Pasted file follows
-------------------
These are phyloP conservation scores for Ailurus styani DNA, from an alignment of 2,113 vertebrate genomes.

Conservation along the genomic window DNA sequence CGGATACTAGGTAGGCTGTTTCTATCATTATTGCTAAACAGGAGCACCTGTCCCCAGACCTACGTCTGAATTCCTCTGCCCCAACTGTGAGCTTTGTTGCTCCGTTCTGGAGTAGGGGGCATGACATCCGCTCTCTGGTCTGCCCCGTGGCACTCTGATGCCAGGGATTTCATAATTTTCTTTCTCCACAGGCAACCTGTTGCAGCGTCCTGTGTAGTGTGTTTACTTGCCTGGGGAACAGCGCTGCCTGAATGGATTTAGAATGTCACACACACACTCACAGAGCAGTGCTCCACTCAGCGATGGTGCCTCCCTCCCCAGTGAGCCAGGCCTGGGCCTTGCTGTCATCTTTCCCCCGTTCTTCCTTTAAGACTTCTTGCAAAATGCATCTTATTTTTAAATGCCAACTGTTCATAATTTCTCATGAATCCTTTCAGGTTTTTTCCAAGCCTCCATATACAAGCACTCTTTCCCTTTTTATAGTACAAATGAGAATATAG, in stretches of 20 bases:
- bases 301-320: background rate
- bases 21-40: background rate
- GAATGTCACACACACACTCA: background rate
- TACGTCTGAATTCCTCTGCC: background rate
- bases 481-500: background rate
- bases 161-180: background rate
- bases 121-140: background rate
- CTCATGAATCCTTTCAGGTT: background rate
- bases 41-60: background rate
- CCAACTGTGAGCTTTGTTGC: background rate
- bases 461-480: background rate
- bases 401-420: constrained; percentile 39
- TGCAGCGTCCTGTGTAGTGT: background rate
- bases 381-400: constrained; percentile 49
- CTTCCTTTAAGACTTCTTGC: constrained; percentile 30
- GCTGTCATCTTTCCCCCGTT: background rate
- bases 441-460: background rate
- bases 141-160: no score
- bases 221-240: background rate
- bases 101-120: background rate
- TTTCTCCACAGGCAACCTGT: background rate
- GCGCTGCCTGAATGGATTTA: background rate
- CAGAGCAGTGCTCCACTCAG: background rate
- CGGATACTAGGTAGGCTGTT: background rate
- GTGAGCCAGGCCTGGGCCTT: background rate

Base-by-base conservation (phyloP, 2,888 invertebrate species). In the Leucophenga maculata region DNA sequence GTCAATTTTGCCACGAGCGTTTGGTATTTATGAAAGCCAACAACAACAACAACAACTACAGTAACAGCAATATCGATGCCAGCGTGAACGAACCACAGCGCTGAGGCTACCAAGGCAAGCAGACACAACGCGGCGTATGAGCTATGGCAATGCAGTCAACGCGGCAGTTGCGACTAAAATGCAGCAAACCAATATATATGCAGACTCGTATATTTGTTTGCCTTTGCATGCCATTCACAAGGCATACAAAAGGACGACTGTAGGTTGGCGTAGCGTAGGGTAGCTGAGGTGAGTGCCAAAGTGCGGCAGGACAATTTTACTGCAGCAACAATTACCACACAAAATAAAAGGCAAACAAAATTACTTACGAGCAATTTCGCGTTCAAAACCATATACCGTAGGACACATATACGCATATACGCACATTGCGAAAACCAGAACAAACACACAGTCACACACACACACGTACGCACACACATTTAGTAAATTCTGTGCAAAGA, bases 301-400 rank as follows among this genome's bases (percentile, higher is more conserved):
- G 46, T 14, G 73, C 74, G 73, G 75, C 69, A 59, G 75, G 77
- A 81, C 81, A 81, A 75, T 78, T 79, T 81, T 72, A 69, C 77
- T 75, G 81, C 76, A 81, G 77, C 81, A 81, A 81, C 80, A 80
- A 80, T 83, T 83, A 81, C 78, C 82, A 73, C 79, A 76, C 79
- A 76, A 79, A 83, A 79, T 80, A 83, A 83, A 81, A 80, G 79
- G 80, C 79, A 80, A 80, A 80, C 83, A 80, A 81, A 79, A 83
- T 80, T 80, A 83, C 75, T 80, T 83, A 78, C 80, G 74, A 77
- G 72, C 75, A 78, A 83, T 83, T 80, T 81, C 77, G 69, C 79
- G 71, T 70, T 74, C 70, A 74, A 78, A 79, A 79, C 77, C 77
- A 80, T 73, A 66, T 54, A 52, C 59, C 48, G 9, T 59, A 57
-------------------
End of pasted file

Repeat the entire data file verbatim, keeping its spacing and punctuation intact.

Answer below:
These are phyloP conservation scores for Ailurus styani DNA, from an alignment of 2,113 vertebrate genomes.

Conservation along the genomic window DNA sequence CGGATACTAGGTAGGCTGTTTCTATCATTATTGCTAAACAGGAGCACCTGTCCCCAGACCTACGTCTGAATTCCTCTGCCCCAACTGTGAGCTTTGTTGCTCCGTTCTGGAGTAGGGGGCATGACATCCGCTCTCTGGTCTGCCCCGTGGCACTCTGATGCCAGGGATTTCATAATTTTCTTTCTCCACAGGCAACCTGTTGCAGCGTCCTGTGTAGTGTGTTTACTTGCCTGGGGAACAGCGCTGCCTGAATGGATTTAGAATGTCACACACACACTCACAGAGCAGTGCTCCACTCAGCGATGGTGCCTCCCTCCCCAGTGAGCCAGGCCTGGGCCTTGCTGTCATCTTTCCCCCGTTCTTCCTTTAAGACTTCTTGCAAAATGCATCTTATTTTTAAATGCCAACTGTTCATAATTTCTCATGAATCCTTTCAGGTTTTTTCCAAGCCTCCATATACAAGCACTCTTTCCCTTTTTATAGTACAAATGAGAATATAG, in stretches of 20 bases:
- bases 301-320: background rate
- bases 21-40: background rate
- GAATGTCACACACACACTCA: background rate
- TACGTCTGAATTCCTCTGCC: background rate
- bases 481-500: background rate
- bases 161-180: background rate
- bases 121-140: background rate
- CTCATGAATCCTTTCAGGTT: background rate
- bases 41-60: background rate
- CCAACTGTGAGCTTTGTTGC: background rate
- bases 461-480: background rate
- bases 401-420: constrained; percentile 39
- TGCAGCGTCCTGTGTAGTGT: background rate
- bases 381-400: constrained; percentile 49
- CTTCCTTTAAGACTTCTTGC: constrained; percentile 30
- GCTGTCATCTTTCCCCCGTT: background rate
- bases 441-460: background rate
- bases 141-160: no score
- bases 221-240: background rate
- bases 101-120: background rate
- TTTCTCCACAGGCAACCTGT: background rate
- GCGCTGCCTGAATGGATTTA: background rate
- CAGAGCAGTGCTCCACTCAG: background rate
- CGGATACTAGGTAGGCTGTT: background rate
- GTGAGCCAGGCCTGGGCCTT: background rate

Base-by-base conservation (phyloP, 2,888 invertebrate species). In the Leucophenga maculata region DNA sequence GTCAATTTTGCCACGAGCGTTTGGTATTTATGAAAGCCAACAACAACAACAACAACTACAGTAACAGCAATATCGATGCCAGCGTGAACGAACCACAGCGCTGAGGCTACCAAGGCAAGCAGACACAACGCGGCGTATGAGCTATGGCAATGCAGTCAACGCGGCAGTTGCGACTAAAATGCAGCAAACCAATATATATGCAGACTCGTATATTTGTTTGCCTTTGCATGCCATTCACAAGGCATACAAAAGGACGACTGTAGGTTGGCGTAGCGTAGGGTAGCTGAGGTGAGTGCCAAAGTGCGGCAGGACAATTTTACTGCAGCAACAATTACCACACAAAATAAAAGGCAAACAAAATTACTTACGAGCAATTTCGCGTTCAAAACCATATACCGTAGGACACATATACGCATATACGCACATTGCGAAAACCAGAACAAACACACAGTCACACACACACACGTACGCACACACATTTAGTAAATTCTGTGCAAAGA, bases 301-400 rank as follows among this genome's bases (percentile, higher is more conserved):
- G 46, T 14, G 73, C 74, G 73, G 75, C 69, A 59, G 75, G 77
- A 81, C 81, A 81, A 75, T 78, T 79, T 81, T 72, A 69, C 77
- T 75, G 81, C 76, A 81, G 77, C 81, A 81, A 81, C 80, A 80
- A 80, T 83, T 83, A 81, C 78, C 82, A 73, C 79, A 76, C 79
- A 76, A 79, A 83, A 79, T 80, A 83, A 83, A 81, A 80, G 79
- G 80, C 79, A 80, A 80, A 80, C 83, A 80, A 81, A 79, A 83
- T 80, T 80, A 83, C 75, T 80, T 83, A 78, C 80, G 74, A 77
- G 72, C 75, A 78, A 83, T 83, T 80, T 81, C 77, G 69, C 79
- G 71, T 70, T 74, C 70, A 74, A 78, A 79, A 79, C 77, C 77
- A 80, T 73, A 66, T 54, A 52, C 59, C 48, G 9, T 59, A 57